As the possibility of a staff-saving trade dwindles into the twilight hours of the trade deadline, there’s been a lot of negative talk from fans about this team’s hopes down the stretch. And who’s to blame them? Amid the team’s recent skid is the red flashing light of the starting pitching, which has been pretty much obliterated in the past month. It’s easy to extrapolate those struggles into the months of August and September and assume these issues will persist.
But I’m here to shine some light through the clouds, to provide a lantern in the abyss that is the Yankee pitching staff. There’s good news: historically, the current starting five pitchers on this team have performed well down the stretch. There’s hope, and evidence, that the pitching woes could right themselves.
Tanaka, coming off the worst start of his career, is potentially the most concerning pitcher in the rotation right now. As of today, he’d probably be your game one starter in the playoffs. The good news is Tanaka’s best month historically has always been August, where he posts bests in ERA (3.29), WHIP (1.066), and SO/W (5.75) ratio.
For what it’s worth, July has historically always been his worst month, so while it might not feel like there’s any chance he’ll pitch to those numbers, there’s hope that he can flip a switch as in past seasons. His September splits are also among his best with his third-best ERA (3.65) and second-best SO/W ratio (5.17). And let’s not forget the playoffs, where he holds a dominant 1.50 ERA across 30 innings.
Yes, Sabathia is currently on the IL, but given his ability to get stronger down the stretch, he had to be included here. He obviously has had a long career and one that can really be split into his ace years and his later years. So while throughout his career August and September have been his best months (3.55 and 2.97 ERA respectively), that story actually still holds a fair bit of water if you look at recent history. In 2016, while he had a poor ERA in August, his strikeout and WHIP numbers with some of his best that season. Then it all clicked in September when he pitched to a 2.27 ERA and 1.21 WHIP across 35.2 innings.
In 2017 he returned to his career trends with a strong (for him at this point in his career) 3.86 ERA and 1.21 WHIP in August and a 3.62 ERA and 1.28 WHIP in September. Those numbers were down from above 4 ERAs in every other month outside of a surprisingly dominant June. Last year Sabathia had a very strong August (2.70 ERA and 1.20 WHIP) before stumbling to a 5.40 ERA and 1.57 WHIP in September. Even considering that, the takeaway here is that in his twilight years, he seems to be able to turn it on for at least one of the two months down the stretch. Given his recent injury, the smart money this season would be on September.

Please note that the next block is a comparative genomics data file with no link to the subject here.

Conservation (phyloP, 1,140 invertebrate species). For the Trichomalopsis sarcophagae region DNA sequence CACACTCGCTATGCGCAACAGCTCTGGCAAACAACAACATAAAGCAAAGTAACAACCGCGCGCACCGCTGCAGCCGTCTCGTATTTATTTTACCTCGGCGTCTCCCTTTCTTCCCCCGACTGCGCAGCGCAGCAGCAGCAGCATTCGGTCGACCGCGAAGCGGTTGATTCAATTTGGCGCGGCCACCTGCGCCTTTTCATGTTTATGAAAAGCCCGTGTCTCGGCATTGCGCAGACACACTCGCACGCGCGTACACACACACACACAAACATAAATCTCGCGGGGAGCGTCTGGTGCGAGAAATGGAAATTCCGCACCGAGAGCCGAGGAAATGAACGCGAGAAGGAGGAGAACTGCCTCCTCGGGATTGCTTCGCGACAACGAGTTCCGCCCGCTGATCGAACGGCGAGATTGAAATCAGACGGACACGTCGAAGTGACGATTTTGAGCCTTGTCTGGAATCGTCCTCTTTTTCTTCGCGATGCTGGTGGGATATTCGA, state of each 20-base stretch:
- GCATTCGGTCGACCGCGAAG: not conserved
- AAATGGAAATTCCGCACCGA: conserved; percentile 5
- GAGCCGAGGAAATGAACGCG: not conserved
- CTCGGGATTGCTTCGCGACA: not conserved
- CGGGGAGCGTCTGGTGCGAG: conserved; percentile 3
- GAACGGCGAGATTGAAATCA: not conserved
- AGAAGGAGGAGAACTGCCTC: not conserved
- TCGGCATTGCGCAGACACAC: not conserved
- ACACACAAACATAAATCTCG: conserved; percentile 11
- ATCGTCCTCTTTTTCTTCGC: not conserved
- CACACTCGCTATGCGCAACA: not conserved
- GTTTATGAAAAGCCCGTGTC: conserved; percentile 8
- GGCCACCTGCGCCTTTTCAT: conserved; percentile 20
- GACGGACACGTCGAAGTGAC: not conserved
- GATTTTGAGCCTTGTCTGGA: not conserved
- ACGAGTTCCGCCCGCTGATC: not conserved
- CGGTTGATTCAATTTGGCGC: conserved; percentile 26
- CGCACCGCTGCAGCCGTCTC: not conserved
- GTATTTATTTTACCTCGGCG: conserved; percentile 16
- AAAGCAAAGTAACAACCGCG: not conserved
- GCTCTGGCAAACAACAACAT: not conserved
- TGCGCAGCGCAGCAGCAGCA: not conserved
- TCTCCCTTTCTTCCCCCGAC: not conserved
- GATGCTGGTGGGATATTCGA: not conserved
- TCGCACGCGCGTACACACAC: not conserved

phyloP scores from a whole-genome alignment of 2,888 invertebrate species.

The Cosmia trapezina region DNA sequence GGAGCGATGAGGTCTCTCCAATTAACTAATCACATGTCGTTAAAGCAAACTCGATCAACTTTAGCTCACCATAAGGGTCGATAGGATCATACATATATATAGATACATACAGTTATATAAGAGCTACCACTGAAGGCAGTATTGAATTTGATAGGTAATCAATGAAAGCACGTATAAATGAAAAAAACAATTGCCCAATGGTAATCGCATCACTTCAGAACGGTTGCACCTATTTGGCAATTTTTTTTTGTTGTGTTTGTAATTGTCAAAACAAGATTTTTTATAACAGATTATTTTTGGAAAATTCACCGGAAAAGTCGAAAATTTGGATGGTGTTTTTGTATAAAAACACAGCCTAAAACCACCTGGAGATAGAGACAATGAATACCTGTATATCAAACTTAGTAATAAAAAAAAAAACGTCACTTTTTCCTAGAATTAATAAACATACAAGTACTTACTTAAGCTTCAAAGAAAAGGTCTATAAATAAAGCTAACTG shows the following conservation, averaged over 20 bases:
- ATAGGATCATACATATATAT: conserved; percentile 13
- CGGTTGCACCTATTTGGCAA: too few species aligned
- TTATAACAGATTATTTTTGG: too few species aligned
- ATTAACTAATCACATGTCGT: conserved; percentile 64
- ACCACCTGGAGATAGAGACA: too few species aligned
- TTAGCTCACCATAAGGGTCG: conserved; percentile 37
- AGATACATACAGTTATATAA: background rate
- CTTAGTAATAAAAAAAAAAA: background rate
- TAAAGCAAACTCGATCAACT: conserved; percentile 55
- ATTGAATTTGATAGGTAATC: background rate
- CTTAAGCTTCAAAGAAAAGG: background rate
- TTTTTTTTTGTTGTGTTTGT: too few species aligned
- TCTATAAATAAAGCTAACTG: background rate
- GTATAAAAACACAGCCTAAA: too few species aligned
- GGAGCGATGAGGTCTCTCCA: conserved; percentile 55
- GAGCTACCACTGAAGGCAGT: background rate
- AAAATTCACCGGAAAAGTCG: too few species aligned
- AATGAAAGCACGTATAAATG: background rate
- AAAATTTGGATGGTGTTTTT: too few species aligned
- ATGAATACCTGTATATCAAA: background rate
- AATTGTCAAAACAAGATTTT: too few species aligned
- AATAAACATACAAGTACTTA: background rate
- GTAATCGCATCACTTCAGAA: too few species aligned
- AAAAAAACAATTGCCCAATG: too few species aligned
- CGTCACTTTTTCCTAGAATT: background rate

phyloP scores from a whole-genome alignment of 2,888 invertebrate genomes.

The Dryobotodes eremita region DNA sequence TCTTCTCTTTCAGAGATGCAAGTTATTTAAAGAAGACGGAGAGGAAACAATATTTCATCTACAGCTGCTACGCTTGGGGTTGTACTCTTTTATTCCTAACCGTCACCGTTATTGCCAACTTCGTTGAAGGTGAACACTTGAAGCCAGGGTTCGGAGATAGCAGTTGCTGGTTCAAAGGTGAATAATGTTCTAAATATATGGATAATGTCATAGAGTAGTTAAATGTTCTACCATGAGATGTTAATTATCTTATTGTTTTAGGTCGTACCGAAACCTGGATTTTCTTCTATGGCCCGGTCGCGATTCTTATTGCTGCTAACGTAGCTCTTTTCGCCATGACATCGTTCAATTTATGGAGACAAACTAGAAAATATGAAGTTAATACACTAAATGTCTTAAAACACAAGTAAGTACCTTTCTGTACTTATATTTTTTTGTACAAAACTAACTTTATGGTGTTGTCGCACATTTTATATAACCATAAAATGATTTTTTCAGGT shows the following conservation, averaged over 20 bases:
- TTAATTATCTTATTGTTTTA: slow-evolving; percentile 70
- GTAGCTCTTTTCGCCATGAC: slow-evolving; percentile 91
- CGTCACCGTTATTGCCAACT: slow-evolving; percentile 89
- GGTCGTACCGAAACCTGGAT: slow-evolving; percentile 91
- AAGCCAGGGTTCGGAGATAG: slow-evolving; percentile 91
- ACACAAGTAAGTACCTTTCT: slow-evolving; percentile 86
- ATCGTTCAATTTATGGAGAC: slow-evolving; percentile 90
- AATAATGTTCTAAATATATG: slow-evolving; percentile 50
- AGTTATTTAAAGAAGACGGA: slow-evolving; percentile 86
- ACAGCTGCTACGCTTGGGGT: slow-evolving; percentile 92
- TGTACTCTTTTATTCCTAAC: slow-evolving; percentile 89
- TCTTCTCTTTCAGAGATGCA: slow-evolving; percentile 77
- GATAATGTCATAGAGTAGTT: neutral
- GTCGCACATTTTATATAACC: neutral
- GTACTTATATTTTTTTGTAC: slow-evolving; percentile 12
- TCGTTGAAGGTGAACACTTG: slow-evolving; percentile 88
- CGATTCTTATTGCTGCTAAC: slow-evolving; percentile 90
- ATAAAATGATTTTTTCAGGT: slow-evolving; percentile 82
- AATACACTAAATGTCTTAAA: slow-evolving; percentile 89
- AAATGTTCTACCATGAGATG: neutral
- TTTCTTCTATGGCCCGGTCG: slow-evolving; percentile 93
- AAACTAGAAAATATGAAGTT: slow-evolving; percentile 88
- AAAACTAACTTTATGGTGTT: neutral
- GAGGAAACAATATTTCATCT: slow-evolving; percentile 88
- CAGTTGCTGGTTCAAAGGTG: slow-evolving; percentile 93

Public enemy number one (though he did throw a quality start on Tuesday), Happ also enjoys his best results in the final months of the season. Over his career, Happ has pitched to a 3.72 ERA and 1.25 WHIP in August, his second-best numbers for any month. September sees that improve significantly further with a 3.00 ERA, 1.24 WHIP, and best SO/W ratio for any month at 2.96. He’s also thrown the most innings in those two months, showing an ability to stay healthy down the stretch. Perhaps last night was a sign of future improvement to come.
Paxton, who’s still trying to recapture his early-season magic since returning from a knee injury has solid numbers down the stretch as well, though not the best out of any month. His August career splits show his second-best ERA (2.96) third-best WHIP (1.19) and third-best SO/W ratio (3.72). His September numbers are more middling (at least for him) with a 3.76 ERA, 1.22 WHIP, and 3.18 SO/W. If he can right his struggles this year, there’s no reason to think he would tire out towards the end of the season. Worth noting is that Paxton has also never pitched in the postseason.
German is basically in uncharted territory from here on out. He’s never pitched in August in the majors and has thrown only 7 innings in September. Those innings did produce solid results, giving up just 4 hits and 3 walks against 14 strikeouts with a 2.57 ERA. Still, though, German may be starting to approach his innings limit, and the Yankees will probably get fancy with trying to use him in the bullpen or as an opener. If his performance against the Red Sox on Sunday is any indication, though, the Yankees will do everything they can to manage his innings so they can use him down the stretch.
So overall there’s reason to be at least a little bit hopeful. Maybe the Yankees go out and get another starter, but if they don’t, know that this ragtag group of Yankee starters has had good to great results down the stretch. This is a staff that pitched well in the first half of the season and there’s certainly evidence to suggest they can do that again in August, September, and beyond. And that’s not even considering what Luis Severino or Jordan Montgomery might be able to contribute.